Labour's economic legacy
I am grateful to Tory journalist Fraser Nelson (http://www.telegraph.co.uk/news/newstopics/politics/7827761/This-Budget-is-George-Osbornes-moment-to-be-radical.html) for summarising yesterday's Budd report:
- "Sir Alan said yesterday that Alistair Darling was being too pessimistic: on almost every measure, the public finances look like being in better shape. Unemployment, he said, will be almost 200,000 lower than had been feared. Economic growth will not be quite as strong but the tax revenues – which are far more important – will come in much more strongly than Mr Darling gloomily forecast. Something is going badly right."
- "In many areas that were not included in Sir Alan's report, the British economy is doing remarkably well. Manufacturing is bouncing back – helped, of course, by the weak pound. The Bank of England is no longer buying British government debt, but demand remains strong – keeping bond yields low. Banks are lending, and money supply is increasing. Just as the economy sprang a volley of nasty surprises as we entered the crash, it's yielding pleasant surprises now."
- " The so-called structural deficit (the amount of overspend that will not be eliminated by an economic recovery) is a little bigger than had been estimated. But crucially, Mr Osborne's election goal – to abolish "the bulk" of the structural deficit by 2014 – would have been easily achieved had Mr Darling remained in place. No more taxes need to be raised, or budgets cut, to honour this Tory manifesto pledge."
- "British house prices, which have recovered faster than anywhere in the world and should grow by 10 per cent both this year and next."
So Mr Nelson concludes that as he doesn't need to make savage cuts to sort out the deficit, George Osborne should instead have to make "the moral case for cuts".
I would be interested to hear what the "moral case" is for lower spending on benefits, schools, hospitals, social services, transport, police, defence or indeed any other service provided by national or local government. I can see a "moral case" for better or wiser spending - eliminating waste and diverting the money released to frontline services. I can see a "moral case" for seeking to reduce the tax burden on the least well-off. But an approach whose starting point is that smaller government is intrinsically morally better is just the same old Thatcherite prejudice that Cameron claims to have abandoned and the Lib Dems are supposed to oppose.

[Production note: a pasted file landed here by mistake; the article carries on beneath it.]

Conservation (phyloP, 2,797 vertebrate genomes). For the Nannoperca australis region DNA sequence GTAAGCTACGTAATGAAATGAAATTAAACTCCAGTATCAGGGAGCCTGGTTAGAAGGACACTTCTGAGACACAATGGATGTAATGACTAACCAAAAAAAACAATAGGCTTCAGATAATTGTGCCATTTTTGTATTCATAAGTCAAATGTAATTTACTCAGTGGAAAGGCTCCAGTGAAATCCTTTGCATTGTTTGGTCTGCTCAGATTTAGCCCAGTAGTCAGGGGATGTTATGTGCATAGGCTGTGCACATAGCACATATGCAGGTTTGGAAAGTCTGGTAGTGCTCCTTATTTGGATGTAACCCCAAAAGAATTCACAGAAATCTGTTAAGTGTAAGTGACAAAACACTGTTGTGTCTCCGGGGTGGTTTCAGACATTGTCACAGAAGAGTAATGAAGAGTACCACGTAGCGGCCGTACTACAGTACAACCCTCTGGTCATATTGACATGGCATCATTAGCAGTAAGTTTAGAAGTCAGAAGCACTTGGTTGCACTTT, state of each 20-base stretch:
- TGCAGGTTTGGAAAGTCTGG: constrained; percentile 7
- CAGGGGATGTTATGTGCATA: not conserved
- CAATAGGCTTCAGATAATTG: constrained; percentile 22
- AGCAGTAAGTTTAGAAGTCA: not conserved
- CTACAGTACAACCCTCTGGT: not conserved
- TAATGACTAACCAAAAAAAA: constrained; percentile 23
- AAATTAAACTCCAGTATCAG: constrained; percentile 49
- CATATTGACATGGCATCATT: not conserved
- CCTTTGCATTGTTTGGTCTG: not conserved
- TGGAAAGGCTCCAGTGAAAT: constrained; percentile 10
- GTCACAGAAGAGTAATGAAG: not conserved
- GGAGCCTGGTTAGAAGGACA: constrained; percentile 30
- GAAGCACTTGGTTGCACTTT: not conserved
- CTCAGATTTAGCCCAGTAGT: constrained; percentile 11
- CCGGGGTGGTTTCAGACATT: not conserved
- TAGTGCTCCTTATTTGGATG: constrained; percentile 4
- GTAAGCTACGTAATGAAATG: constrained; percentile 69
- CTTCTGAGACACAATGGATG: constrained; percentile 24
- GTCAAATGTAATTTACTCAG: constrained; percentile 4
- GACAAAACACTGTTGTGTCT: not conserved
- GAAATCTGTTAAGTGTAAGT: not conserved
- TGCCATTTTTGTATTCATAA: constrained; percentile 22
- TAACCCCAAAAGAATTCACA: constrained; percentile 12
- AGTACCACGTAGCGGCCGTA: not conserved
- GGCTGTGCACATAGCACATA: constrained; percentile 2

The UK actually has an economic model which thanks to the previous dose of Thatcherism means that compared to most of the rest of Western Europe we already have low taxes, a small state, a weak welfare system, low redistribution, low industrial intervention, and high inequality. Labour managed in 13 years to ratchet that back a bit and start to re-humanise and re-social democratise British society so that it might work for all citizens, not just the rich few. Nelson and Tories who share his prejudices want to redeploy the economics and morality of the jungle where the market rules and the state does the bare minimum. After the Budd report they no longer have an economic excuse and are reliant on dogma to justify trashing all the services and structures that create a society worth living in.